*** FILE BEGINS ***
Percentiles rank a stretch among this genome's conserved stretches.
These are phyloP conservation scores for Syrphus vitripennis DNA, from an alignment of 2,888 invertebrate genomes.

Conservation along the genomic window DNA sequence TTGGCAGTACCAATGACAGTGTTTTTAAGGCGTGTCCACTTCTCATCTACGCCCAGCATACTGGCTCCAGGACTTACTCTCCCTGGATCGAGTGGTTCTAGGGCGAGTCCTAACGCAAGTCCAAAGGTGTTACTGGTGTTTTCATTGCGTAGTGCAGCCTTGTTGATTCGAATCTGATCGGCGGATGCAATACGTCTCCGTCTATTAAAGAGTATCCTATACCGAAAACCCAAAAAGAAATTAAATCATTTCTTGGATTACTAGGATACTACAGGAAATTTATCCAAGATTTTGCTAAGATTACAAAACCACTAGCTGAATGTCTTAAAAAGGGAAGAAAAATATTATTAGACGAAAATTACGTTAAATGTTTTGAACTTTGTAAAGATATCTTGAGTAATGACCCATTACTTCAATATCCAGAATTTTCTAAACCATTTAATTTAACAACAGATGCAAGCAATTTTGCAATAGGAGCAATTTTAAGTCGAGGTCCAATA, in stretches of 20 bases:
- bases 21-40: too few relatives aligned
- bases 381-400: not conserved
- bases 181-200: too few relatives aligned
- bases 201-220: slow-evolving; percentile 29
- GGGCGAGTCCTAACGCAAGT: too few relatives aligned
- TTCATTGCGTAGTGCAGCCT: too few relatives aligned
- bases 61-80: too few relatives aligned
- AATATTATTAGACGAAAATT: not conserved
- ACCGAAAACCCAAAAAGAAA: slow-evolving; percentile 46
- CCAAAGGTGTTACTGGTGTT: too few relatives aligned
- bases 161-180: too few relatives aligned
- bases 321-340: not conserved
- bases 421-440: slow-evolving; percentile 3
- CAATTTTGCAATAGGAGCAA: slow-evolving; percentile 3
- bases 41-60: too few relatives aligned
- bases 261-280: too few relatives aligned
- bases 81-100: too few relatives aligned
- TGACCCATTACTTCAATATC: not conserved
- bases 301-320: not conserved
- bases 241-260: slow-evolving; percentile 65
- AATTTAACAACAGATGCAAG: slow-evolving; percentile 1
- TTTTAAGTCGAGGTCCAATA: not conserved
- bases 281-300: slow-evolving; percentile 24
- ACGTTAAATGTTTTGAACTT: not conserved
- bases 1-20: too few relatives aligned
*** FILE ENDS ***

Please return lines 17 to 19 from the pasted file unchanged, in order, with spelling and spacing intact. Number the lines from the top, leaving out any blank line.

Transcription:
- CAATTTTGCAATAGGAGCAA: slow-evolving; percentile 3
- bases 41-60: too few relatives aligned
- bases 261-280: too few relatives aligned